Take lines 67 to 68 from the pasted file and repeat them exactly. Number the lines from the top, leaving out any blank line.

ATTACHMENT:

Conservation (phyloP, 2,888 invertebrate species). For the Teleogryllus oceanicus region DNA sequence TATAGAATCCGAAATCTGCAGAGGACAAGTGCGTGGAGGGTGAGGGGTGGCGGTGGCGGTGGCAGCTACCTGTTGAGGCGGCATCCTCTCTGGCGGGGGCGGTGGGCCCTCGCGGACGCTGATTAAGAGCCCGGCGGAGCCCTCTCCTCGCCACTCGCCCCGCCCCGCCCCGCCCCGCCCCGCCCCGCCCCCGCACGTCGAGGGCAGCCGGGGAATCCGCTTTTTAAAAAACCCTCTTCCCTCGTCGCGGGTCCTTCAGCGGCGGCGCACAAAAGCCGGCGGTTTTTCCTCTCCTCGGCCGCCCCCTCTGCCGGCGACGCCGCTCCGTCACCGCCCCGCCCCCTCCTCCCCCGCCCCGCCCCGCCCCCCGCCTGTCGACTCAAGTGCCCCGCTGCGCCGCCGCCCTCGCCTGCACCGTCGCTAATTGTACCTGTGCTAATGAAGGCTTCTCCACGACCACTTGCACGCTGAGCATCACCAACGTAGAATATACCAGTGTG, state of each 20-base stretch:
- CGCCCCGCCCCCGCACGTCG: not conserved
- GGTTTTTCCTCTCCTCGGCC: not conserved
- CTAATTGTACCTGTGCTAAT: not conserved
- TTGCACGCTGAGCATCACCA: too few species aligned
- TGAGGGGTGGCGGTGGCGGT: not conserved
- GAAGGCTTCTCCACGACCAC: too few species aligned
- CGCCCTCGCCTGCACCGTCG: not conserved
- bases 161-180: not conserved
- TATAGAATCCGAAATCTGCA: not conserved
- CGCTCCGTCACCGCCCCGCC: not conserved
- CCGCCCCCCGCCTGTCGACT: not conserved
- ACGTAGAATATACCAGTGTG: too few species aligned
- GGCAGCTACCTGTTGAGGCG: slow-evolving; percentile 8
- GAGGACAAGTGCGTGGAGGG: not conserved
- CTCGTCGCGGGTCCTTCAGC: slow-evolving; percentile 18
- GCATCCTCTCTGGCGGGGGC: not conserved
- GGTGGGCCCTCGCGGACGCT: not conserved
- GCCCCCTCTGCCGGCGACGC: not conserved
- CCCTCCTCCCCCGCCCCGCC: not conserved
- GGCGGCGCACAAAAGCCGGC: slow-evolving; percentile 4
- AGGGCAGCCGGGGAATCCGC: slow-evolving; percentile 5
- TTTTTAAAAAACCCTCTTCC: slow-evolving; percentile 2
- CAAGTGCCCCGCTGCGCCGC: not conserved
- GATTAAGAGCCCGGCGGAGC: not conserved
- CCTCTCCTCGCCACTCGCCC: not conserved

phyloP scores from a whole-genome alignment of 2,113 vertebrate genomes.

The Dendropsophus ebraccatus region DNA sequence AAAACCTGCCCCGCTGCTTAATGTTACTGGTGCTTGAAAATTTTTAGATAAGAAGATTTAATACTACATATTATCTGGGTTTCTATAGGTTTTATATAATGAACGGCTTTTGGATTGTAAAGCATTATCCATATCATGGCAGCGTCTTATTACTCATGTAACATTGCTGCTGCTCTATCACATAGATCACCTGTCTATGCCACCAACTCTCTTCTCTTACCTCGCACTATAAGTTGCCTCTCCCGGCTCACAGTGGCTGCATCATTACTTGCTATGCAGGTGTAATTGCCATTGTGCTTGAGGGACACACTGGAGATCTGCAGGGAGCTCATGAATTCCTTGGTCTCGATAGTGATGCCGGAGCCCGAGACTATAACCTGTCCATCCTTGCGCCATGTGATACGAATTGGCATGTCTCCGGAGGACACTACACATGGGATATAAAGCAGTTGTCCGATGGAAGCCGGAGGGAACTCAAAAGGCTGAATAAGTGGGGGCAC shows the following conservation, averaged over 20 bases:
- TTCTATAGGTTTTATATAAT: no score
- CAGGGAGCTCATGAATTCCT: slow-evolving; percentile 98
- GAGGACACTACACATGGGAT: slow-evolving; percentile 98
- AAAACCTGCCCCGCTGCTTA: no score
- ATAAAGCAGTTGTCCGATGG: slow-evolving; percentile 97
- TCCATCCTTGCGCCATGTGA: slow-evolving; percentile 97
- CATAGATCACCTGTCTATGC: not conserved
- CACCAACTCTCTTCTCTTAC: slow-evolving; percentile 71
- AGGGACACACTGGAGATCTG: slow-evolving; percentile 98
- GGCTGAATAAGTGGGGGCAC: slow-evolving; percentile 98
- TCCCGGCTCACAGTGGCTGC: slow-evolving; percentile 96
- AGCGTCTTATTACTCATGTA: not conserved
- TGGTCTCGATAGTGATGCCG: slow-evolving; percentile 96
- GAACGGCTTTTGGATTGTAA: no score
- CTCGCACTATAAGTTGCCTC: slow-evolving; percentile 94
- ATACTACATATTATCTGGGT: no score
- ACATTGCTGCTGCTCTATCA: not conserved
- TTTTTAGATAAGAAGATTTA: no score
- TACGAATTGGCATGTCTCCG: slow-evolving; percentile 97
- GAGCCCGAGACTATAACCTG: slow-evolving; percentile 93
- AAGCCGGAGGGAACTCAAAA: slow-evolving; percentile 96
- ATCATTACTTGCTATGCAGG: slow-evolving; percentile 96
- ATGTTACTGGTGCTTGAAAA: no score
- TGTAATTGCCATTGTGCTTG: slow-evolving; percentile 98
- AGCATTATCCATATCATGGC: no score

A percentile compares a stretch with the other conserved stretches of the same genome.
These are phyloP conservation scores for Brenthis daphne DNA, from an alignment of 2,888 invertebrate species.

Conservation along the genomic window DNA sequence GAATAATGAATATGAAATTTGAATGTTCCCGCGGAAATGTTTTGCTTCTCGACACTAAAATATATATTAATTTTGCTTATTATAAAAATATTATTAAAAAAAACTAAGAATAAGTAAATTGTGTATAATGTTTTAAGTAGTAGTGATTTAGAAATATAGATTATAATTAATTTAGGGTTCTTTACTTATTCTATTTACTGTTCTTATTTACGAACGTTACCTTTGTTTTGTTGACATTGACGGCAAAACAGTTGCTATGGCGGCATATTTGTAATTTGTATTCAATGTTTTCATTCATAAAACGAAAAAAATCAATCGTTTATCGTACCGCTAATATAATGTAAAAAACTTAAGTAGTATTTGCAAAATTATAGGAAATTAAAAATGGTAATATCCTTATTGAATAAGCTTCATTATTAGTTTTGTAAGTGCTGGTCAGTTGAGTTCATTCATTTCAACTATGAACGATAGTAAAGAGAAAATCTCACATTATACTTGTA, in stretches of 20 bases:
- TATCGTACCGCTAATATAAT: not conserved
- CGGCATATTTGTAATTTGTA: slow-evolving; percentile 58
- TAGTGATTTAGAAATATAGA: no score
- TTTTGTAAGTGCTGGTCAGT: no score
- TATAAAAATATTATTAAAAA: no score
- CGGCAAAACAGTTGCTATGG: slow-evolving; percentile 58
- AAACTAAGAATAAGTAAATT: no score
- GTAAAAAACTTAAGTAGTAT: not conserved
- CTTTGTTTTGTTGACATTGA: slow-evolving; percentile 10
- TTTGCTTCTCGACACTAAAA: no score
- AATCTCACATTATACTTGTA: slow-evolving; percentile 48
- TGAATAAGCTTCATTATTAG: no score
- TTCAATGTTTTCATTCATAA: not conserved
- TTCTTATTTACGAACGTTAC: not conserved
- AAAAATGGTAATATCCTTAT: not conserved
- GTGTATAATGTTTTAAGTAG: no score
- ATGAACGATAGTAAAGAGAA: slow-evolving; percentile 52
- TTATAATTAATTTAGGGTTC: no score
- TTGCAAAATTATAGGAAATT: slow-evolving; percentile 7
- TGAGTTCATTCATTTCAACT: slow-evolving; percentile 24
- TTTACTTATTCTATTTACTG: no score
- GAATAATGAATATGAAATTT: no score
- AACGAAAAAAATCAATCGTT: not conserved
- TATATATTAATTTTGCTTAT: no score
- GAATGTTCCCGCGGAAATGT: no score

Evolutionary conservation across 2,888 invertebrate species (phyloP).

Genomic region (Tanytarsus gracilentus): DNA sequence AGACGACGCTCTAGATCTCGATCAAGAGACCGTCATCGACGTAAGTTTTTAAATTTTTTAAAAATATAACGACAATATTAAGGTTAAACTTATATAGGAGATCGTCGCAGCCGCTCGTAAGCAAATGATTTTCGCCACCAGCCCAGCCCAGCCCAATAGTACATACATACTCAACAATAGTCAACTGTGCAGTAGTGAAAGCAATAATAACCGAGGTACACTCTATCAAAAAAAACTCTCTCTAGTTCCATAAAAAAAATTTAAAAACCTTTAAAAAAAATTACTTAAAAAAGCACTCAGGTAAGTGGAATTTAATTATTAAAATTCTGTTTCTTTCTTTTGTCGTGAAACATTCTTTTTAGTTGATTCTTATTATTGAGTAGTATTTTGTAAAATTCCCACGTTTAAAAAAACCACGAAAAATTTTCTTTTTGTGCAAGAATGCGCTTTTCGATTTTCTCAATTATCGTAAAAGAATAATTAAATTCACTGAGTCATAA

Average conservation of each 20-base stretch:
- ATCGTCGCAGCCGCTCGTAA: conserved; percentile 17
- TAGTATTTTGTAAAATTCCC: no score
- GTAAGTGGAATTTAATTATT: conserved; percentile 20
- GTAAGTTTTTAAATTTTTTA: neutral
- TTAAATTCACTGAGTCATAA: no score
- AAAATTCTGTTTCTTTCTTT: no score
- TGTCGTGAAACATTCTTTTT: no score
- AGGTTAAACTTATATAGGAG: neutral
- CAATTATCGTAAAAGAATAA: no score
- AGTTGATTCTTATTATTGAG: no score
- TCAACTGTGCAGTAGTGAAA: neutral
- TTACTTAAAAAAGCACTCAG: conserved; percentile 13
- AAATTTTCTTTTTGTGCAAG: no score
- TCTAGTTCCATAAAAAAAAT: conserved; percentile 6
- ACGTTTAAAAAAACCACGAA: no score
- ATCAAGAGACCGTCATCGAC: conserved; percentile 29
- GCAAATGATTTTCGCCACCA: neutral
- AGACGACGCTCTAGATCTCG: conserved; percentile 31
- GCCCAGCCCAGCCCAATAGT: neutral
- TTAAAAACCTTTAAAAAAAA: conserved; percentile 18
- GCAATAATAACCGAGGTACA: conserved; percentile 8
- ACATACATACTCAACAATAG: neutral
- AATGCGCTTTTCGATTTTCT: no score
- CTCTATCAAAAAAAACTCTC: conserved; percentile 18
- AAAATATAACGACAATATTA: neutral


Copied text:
- AATCTCACATTATACTTGTA: slow-evolving; percentile 48
- TGAATAAGCTTCATTATTAG: no score